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At issue in this appeal was the question of an agent's authority to bind his or her principal to an arbitration agreement presented with other documents upon the principal's admission to a long-term care facility. Agent in this case was the daughter and executrix of the deceased Principal. Agent brought a claim for negligence against the long-term care facility where Principal spent the last years of her life. Invoking an arbitration agreement executed in conjunction with Principal's admission to the nursing home, Defendants moved the trial court to dismiss the complaint. The trial court denied the motion, holding that Agent, who executed the admissions agreement on behalf of Principal, had no authority to agree to arbitration. The court of appeals reversed, holding that the agreement was enforceable. The Supreme Court reversed, holding that the optional arbitration agreement Agent purported to execute on Principal's behalf was beyond the scope of Agent's authority and was therefore unenforceable. View "Ping v. Beverly Enters., Inc." on Justia Law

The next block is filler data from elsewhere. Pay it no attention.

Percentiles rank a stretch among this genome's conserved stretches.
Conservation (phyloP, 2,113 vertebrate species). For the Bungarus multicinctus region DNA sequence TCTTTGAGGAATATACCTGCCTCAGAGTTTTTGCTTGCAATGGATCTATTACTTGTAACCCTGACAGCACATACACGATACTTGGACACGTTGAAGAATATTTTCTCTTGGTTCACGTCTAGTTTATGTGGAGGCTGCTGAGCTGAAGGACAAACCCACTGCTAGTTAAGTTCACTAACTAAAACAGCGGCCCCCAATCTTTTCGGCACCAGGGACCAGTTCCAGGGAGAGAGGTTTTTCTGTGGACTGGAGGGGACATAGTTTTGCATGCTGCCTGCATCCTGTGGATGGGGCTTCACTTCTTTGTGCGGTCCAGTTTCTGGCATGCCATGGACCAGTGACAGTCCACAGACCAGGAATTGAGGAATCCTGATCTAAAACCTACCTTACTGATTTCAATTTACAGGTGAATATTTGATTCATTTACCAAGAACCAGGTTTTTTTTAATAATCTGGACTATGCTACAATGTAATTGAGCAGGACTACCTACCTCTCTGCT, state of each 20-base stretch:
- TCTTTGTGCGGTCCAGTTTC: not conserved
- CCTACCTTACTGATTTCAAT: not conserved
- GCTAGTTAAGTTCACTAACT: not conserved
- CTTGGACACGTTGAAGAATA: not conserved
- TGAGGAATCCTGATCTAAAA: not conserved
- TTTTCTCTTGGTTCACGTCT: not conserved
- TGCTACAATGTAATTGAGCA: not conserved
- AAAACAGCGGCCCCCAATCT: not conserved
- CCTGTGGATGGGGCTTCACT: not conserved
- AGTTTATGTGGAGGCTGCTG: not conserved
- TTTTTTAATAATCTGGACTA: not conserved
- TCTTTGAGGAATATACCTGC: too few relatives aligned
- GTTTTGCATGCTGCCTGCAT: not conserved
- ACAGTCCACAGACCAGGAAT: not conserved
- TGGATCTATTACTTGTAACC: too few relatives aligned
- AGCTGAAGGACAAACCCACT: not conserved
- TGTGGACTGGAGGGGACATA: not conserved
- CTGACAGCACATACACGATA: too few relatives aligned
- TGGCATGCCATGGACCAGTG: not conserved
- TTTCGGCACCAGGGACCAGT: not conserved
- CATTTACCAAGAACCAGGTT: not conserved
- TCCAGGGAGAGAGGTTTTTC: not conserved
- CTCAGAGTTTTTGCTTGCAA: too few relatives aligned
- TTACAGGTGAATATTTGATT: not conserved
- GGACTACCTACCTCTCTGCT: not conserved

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Appellees Dana Headapohl and Lawrence Martin placed two buildings in the floodplain without a permit and installed an un-permitted incinerating toilet. The health department issued a notice of violation (NOV) to Appellees, informing them that the two structures constituted "increased use" of the septic system in violation of the health code and requiring Appellees to remove the buildings and incinerating toilet. The health board affirmed the Department's NOV following a hearing. The district court concluded that Appellees had not violated the health code by adding the two buildings, that the contested provisions of the health code suffered unconstitutional vagueness as applied to Appellees, and that the incinerating toilet did not qualify as a wastewater treatment and disposal system under the health code. The Supreme Court reversed, holding (1) the district court relied on an incomplete interpretation of "increased use" to determine whether the addition of the two buildings constituted increased use of the septic system that violated the health code, and (2) Appellees' incinerating toilet required a permit under the health code as a wastewater treatment and disposal system. Remanded to determine whether Appellees' changes of use could result in increased effluent flow to the septic system.